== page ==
SOURCE: "LEGACY - Annals of Herkimer County" is published quarterly by the Herkimer County Historical Society, 400 North Main Street, Herkimer, N.Y. 13350.

Individual copies of LEGACY may be purchased by contacting the Society at the above address, or by visiting their website: On the site you can review a list of which copies of LEGACY are still available and their content under "gift shop" then "books".

We are grateful to the Herkimer County Historical Society, which holds the copyrights, for granting us permission to reproduce the following articles for our reader's enjoyment.

Ilion in 1830
Interesting Local History of Days Long Ago
In The Gun Town

In its issue of February 19, 1904 the Ilion Citizen published the following account of the village as it was in 1830 and also what Ilion citizens who lived there then remembered of even earlier times. The "map" referred to in the text for some reason did not appear with the story in the paper, but has been included here. LEGACY is indebted to Mr. Robert J. Hoffman of Ilion for bringing this to our attention.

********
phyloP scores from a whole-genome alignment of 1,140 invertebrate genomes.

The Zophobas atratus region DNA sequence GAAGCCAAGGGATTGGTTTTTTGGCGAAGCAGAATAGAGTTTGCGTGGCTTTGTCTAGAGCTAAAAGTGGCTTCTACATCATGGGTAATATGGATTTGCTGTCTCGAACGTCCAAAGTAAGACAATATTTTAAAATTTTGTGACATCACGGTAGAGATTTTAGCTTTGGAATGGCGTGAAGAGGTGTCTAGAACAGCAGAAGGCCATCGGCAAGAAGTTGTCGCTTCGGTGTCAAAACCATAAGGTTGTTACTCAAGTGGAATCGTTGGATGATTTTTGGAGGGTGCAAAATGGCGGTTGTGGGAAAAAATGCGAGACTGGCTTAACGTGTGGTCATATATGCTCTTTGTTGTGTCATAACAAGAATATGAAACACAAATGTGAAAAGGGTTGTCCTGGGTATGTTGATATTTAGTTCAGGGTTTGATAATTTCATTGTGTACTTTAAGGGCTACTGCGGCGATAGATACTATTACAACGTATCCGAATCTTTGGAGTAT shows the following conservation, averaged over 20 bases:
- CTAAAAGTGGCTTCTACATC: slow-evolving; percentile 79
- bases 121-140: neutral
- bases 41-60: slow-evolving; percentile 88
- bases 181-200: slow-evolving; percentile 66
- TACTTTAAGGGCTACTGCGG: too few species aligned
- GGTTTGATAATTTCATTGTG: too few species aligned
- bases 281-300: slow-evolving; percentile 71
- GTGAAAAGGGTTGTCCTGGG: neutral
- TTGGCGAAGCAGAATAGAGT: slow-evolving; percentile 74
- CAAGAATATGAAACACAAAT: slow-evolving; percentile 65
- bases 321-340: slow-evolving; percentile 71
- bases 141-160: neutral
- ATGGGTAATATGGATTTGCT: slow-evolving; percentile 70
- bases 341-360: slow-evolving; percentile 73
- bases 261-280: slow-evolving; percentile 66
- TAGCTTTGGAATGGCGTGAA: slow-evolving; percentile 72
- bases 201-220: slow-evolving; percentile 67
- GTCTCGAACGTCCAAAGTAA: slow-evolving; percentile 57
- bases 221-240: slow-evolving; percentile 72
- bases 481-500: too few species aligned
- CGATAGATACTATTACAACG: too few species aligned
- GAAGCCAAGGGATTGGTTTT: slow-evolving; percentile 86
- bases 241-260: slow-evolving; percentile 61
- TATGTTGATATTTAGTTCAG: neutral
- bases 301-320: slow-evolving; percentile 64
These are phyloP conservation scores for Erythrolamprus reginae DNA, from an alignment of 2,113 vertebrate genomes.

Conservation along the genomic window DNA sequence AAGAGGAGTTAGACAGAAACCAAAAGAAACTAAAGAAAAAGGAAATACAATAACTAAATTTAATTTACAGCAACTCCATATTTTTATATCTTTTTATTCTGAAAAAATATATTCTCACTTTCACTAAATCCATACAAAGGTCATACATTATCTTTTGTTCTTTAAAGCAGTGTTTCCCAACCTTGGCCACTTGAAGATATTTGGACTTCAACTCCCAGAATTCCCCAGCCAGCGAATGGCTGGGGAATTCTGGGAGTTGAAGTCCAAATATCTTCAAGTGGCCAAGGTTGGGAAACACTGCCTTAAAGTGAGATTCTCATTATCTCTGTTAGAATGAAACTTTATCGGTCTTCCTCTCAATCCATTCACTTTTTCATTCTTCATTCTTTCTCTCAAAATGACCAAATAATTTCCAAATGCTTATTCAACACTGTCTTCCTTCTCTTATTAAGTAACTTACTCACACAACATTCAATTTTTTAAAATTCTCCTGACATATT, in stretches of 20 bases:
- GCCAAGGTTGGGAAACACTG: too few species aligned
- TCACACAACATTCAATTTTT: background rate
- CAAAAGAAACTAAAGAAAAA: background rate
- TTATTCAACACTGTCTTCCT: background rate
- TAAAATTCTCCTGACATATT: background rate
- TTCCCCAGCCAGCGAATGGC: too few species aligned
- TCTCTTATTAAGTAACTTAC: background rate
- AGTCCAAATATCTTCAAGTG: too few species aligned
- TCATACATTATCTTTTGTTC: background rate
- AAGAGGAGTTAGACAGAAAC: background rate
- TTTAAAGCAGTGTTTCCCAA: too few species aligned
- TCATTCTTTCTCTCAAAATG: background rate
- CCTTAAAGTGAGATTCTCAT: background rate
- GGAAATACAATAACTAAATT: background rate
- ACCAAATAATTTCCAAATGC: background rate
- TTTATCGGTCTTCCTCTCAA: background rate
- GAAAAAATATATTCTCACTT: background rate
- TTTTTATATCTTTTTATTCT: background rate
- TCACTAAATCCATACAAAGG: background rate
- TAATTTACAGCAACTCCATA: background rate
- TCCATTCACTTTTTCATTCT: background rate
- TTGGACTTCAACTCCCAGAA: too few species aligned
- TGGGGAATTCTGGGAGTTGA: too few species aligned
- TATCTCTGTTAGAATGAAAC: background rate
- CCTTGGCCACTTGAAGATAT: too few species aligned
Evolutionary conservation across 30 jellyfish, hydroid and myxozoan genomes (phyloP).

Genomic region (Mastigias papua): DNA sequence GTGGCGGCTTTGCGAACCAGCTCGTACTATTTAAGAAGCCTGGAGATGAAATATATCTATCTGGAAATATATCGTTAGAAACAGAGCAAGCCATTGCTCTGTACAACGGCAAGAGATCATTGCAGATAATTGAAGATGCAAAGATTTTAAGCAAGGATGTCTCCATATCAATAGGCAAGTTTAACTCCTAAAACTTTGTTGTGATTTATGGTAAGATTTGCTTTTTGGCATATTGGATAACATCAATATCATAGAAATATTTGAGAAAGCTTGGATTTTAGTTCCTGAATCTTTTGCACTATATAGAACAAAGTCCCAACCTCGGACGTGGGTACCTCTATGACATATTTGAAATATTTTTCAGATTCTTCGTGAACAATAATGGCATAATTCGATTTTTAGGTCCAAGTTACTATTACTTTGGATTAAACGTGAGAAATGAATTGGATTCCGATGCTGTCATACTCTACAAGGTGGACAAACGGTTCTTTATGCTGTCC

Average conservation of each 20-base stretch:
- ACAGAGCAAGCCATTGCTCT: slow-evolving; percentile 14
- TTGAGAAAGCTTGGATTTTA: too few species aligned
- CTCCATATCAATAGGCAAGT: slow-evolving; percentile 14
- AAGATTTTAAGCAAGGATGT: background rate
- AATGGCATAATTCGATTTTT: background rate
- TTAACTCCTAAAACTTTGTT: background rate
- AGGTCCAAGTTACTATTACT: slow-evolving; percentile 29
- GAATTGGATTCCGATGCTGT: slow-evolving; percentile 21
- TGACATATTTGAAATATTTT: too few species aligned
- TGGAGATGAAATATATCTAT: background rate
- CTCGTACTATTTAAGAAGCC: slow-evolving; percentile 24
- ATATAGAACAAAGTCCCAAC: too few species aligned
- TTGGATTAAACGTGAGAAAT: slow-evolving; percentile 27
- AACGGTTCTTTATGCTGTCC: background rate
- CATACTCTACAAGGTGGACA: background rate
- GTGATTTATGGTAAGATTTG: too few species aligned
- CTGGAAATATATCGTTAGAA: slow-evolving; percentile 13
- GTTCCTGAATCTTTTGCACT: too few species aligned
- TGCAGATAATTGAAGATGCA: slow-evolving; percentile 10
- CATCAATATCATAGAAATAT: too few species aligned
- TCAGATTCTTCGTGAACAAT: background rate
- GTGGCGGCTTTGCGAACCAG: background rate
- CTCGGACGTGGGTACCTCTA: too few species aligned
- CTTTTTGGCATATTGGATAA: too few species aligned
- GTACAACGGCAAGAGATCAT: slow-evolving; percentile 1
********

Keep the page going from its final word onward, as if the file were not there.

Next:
There has been prepared by Walter C. Green and Dennis Dygert a map of Ilion as it was 75 years ago; it is a most interesting exhibit; no greater contrast can be conceived than the village as shown then and the village as it is now. Otsego street was the only street running north and south; "London" or upper West Main street, was the principal part of the village; Mr. Dygert tells of catching fish in a little creek which ran where Morgan street now runs: and the whole exhibit is so intensely interesting that the tale can only be rightly told by those who live over and over again in memory the old days when they were boys; days when not even the old horse railroad was dreamed of and when the idea of a canal boat was a dream too wild to be considered any thing but the vision of a disordered mind.

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Mr. Green has kindly prepared a sketch of Ilion in the days long gone and we take great pleasure in presenting it to the readers of the Citizen:

Ilion in 1830